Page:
U.S. Court of Federal Claims Judge Edward J. Damich on Thursday found the U.S. Maritime Administration breached its 2003 and 2011 agreements with the Municipality of Anchorage over construction at the Port of Anchorage, KTUU-TV reported. The facility has since been renamed the Port of Alaska.
“It’s an enormous vindication of what we’ve been saying all along, and that’s basically that the federal government had control of this project and they didn’t perform — they messed it up,” assistant municipal attorney Robert Owens said.
In 2014, Anchorage filed a lawsuit against the maritime administration for more than $300 million over failed construction in the effort to replace deteriorating facilities and upgrade port infrastructure to meet increasing demands.
A nine-day trial was held last spring, at which the municipality argued the government’s 2003 and 2011 agreements required the agency to provide technical expertise to oversee, design and construct the expansion project “free of defect,” the court documents show.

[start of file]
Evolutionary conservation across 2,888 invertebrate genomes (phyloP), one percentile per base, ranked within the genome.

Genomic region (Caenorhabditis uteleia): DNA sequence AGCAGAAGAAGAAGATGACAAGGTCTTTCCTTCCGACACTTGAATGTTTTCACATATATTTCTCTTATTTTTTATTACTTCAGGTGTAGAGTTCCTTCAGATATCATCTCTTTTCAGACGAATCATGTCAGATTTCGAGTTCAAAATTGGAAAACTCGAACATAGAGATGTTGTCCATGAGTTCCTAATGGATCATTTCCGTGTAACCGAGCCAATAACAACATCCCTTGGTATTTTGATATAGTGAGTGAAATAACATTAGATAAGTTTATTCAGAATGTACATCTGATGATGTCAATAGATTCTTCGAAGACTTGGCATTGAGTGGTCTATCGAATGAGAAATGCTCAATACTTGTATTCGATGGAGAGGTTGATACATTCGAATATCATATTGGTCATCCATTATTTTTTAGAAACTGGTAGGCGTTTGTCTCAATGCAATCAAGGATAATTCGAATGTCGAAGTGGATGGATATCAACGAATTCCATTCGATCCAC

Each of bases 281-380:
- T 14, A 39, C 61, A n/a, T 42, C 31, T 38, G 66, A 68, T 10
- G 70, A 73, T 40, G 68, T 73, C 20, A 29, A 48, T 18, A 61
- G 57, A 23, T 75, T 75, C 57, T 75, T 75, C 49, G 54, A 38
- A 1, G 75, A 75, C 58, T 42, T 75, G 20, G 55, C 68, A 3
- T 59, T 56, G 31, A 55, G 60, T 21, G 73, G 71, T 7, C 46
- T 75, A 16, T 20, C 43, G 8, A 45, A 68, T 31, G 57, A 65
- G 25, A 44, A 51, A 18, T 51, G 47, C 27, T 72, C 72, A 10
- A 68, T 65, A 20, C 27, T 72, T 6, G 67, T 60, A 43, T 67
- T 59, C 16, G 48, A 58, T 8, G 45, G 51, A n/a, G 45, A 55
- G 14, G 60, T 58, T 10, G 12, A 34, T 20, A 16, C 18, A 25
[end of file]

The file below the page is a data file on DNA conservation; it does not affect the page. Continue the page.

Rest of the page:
The government countered that Anchorage was the party responsible for managing and executing the project, and the maritime administration didn’t breach any duties.
The judge sided with Anchorage, saying the federal agency failed to enforce its contractual duties or administer funds properly.
The amount of damages have not been awarded yet. Both sides have 10 days to submit arguments for what they believe the monetary award should be.
Anchorage Mayor Dave Bronson called the verdict a victory for Alaska.
“The Port of Alaska is a vital piece of infrastructure for all Alaskans, with roughly 90% of our population touched by goods that come through the Port,” Bronson said in a statement.
The municipality is working with the state and federal government to secure nearly $1.6 billion to repair the port, Bronson said.
An email sent Friday to the U.S. Maritime Administration seeking comment was not immediately returned.